Nonetheless, these figures were more than enough for SDR viewing, and with the 9400's power consumption set to ECO, I still had to turn the contrast control down significantly. An added benefit of setting power consumption to ECO was that it significantly reduced fan noise.
Out of the box, colour accuracy was excellent with a mean Delta E of 1.5. Using the inbuilt Colour Management system, this was able to be reduced to a mean Delta E of 1.4. Calibrated or not, the EH-TW9400 produced excellent colour accuracy.
Still a little lower than I prefer, gamma tracking was nonetheless good with a mean of 2.24. After calibration, this number came in at 2.34.
Greyscale tracking was reasonable, with the EH-TW9400 offering a mean Delta-E of 4.4 and colour temperature of 6,766. While the slight tendency towards blue wasn't overly objectionable (which I suspect may have been mostly due to the grey screen I used), it nonetheless could be improved upon with calibration.
In addition to two-point greyscale controls, consisting of RGB cuts and gains, Epson has also introduced separate eight-point controls. In practice, only the first four of these worked, and they did add a slight bump in the upper end of the gamma curve.
I decided to live with the small bump in gamma, as the eight-point controls enabled me to fine-tune greyscale tracking and fix a rather nasty, but all too common, error at 10%. After calibration, the EH-TW9400 produced a mean Delta-E of 1.3 and average colour temperature of 6,508.
Presented with an HDR signal, many televisions and projectors will automatically switch to a preferred picture mode. The EH-TW9400, however, stays in the last picture mode it was set to. To reproduce the full DCI-PC colour gamut of the HDR, the 9400 needs to be manually switched to Digital Cinema mode.
Set to Digital Cinema, the EH-TW9400 produced 100.05% of the DCI-P3 colour gamut. The increased colour gamut did, however, come at the expense of overall light-output, the 9400 producing 67 nits with Power Consumption set to High.
Likewise, the EH-TW9400 couldn't muster the same level of colour accuracy or greyscale tracking with an HDR test-patterns in HDR mode.
The first thing that strikes you about the performance of the EH-TW9400 is its excellent black levels. Indeed, the 9400's black levels were impressive for a projector at this price-point and arguably better than my own Sony VPL-VW270ES.
The 9400's superior black level performance gave images a great sense of dimensionality- no doubt enhanced by the inclusion of a dynamic iris and adjustable lens aperture.
While the EH-TW8200 I used to own could be quite noisy with the dynamic iris engaged, it didn't produce an objectionable amount of noise while watching 2013's Oculus on Blu-ray. Neither did I witness any sudden changes in brightness with the dynamic iris set to high-speed.
The EH-TW9400 couldn't produce images which are as sharp as BenQ's W5700, however it made up for it in the form of higher light-output.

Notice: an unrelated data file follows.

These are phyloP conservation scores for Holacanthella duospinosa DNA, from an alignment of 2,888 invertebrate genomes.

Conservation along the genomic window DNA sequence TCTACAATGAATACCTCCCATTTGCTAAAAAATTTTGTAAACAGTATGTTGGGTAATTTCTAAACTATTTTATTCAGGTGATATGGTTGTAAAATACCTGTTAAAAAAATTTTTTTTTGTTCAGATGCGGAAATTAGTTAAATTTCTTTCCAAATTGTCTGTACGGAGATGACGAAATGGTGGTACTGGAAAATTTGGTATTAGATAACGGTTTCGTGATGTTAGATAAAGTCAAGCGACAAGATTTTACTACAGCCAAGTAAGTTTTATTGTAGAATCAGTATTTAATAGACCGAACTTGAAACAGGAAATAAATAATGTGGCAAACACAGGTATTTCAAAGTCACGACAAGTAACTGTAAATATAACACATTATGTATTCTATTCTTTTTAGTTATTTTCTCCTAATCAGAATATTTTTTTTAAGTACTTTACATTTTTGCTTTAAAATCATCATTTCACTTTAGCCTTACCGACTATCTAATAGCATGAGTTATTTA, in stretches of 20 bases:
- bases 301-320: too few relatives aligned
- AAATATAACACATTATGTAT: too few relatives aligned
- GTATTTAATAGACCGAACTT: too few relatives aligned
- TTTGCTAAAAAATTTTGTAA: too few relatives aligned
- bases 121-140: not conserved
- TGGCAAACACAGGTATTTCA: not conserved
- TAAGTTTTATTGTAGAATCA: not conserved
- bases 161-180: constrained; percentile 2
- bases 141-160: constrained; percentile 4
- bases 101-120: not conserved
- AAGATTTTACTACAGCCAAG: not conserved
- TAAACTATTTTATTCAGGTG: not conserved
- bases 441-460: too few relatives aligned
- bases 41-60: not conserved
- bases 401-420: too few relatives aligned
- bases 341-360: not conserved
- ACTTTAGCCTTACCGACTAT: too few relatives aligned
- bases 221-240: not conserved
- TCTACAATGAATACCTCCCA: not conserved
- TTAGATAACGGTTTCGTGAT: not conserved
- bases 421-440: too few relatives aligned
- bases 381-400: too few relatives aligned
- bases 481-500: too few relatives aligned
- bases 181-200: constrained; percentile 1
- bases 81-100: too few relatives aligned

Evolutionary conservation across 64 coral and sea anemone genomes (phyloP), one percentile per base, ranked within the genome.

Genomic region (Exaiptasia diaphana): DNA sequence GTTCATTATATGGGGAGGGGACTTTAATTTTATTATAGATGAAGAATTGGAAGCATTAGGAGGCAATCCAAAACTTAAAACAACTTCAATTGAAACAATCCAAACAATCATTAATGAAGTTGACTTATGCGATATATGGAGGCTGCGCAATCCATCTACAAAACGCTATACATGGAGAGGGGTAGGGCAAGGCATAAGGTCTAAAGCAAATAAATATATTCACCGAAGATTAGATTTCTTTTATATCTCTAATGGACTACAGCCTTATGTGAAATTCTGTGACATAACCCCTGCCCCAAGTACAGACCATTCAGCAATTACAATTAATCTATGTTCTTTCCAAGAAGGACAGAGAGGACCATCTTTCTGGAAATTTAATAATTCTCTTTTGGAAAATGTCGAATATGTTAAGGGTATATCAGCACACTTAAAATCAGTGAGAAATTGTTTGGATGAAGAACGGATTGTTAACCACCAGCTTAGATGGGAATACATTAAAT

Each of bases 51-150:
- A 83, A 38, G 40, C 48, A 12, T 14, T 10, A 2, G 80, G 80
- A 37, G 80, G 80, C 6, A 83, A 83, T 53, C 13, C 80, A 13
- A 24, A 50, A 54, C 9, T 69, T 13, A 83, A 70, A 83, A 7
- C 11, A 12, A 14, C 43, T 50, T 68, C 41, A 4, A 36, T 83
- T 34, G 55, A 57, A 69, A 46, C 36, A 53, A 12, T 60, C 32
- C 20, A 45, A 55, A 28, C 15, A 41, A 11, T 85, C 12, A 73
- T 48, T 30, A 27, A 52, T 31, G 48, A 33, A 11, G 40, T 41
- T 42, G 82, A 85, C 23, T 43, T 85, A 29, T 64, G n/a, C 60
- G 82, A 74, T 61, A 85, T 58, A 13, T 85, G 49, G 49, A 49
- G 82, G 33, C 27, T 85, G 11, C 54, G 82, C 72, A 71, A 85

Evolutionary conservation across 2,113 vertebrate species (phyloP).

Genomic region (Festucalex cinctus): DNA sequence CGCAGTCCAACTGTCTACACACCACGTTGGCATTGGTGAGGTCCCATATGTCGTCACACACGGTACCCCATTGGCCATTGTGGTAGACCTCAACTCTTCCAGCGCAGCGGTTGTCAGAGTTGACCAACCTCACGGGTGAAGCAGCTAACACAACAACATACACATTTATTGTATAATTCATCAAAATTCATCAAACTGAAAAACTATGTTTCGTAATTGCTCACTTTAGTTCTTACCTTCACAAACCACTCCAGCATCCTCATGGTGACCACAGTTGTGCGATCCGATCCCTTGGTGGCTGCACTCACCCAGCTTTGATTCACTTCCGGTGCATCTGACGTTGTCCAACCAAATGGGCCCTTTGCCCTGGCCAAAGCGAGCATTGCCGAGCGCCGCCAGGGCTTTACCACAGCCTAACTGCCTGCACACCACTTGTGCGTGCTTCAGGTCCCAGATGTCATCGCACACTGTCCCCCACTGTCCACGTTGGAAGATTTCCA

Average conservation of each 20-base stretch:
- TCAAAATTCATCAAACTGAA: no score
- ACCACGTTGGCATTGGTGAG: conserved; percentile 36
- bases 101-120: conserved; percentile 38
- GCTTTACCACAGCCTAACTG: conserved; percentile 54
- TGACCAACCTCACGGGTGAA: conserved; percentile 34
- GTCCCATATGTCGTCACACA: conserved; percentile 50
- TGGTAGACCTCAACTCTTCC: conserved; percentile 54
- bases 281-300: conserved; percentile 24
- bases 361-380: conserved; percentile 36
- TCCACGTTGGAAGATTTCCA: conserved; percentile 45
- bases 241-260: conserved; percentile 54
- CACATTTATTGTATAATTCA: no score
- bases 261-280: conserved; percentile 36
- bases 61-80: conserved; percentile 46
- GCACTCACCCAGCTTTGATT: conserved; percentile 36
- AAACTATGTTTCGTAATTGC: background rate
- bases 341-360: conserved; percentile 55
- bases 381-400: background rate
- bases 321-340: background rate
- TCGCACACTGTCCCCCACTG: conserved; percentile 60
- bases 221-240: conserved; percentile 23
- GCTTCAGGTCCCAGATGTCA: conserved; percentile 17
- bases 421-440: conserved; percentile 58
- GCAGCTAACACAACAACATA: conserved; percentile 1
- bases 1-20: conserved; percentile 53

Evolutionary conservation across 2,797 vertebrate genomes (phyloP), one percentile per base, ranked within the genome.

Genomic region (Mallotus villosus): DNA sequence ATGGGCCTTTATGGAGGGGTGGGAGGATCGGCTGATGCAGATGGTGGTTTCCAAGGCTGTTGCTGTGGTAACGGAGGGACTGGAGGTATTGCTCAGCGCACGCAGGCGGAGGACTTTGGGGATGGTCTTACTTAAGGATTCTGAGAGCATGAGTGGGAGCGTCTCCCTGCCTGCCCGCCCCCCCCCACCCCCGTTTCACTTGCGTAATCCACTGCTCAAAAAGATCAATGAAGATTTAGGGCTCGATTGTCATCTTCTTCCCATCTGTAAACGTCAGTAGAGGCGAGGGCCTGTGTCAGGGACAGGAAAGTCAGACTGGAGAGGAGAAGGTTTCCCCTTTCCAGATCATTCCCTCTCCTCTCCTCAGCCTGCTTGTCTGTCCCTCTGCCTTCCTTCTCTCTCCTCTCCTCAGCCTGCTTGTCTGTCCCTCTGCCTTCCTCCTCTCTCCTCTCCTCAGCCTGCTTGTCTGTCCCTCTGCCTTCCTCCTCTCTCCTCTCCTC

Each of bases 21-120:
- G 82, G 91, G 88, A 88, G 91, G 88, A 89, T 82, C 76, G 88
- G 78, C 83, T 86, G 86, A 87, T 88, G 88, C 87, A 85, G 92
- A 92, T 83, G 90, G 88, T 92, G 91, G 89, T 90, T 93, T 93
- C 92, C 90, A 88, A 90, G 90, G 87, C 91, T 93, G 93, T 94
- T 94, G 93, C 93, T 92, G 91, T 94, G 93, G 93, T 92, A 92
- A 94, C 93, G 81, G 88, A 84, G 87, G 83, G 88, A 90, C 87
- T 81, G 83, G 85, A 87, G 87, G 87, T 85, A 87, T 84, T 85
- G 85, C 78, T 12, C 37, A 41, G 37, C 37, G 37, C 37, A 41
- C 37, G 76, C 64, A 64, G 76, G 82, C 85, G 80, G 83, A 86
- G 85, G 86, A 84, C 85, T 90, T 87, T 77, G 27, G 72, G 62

I had to significantly turn the contrast down to get 55 nits (16-foot lamberts) for SDR viewing with my Severtson grey screen. While this number will reduce with age, it's indicative that the 9400's lamp should be able to produce a usable amount of light for much of its life-span.
With the ever-familiar Wolverine on Blu-ray, the EH-TW94000's excellent black levels were once again apparent. Colour reproduction was decent enough, often popping off the screen, but couldn't match the level of accuracy offered by VPL-VW270ES, nor for that matter Ben Q's W5700, with flesh tones appearing slightly oversaturated.
I'm sure though with some more calibration time, the rendering of flesh-tones could have been further improved.
Rapidly becoming my de-facto for HDR testing, I tested the EH-TW9400 HDR abilities with How to Train Your Dragon - The Hidden World.
While the EH-TW9400 provided excellent SDR playback, where it really shines is with HDR playback. It's black-levels coupled with those extra lumens produced stunning HDR images. The adjustable tone mapping slider also allowing me to adjust images on the fly, regardless of picture mode.
It's obvious Epson has put quite a bit of their R&D budget into the EW-TW9400's tone mapping algorithm. Combined with its excellent black levels and light output, the 9400 provided some of the best looking HDR images I've seen from a projector.
Sure the EH-TW9400 can't match the Sony VPL-VW270ES in terms of detail; however, it excels in a few other key areas.
To produce the full P3 colour gamut, the EH-TW9400 needs to be in Digital Cinema mode. The difference in both colour reproduction and light-output both readily apparent when watching Solo: A Star Wars Story.
Epson's EH-TW9400 does indeed live up to its claims in terms of high light output and P3 colour reproduction. It's not, however, without some caveats.
To reproduce the P3 gamut, the EH-TW9400 needs to be in Digital Cinema mode, however doing so results in a significant drop to its light output. Conversely, Natural mode results can't reproduce the P3 gamut but result in much brighter images.
It may seem frustrating at first glance, but these are issues plaguing many projectors, even those at much higher price-points. It's also where we are at in terms of the natural evolution of the Ultra HD standard, which we're still growing into.
What's important is how images actually look on screen. In this regard, Epson's EH-TW9400 is a stellar performer. SDR performance was excellent, the EH-TW9400 producing images with a nice sense of pop and detail over 1080p projectors.
Where the EH-TW9400 excels, however, is with HDR playback. The 9400's tone-mapping abilities producing some of the best HDR images I've seen.
Congratulations Epson, you've produced one heck of a machine for the modest investment!
For more information visit Epson.
As the owner of Adelaide based ‘Clarity Audio & Video Calibration’, Tony is a certified ISF Calibrator. Tony is an accomplished Audio-Visual reviewer specialising in theatre and visual products.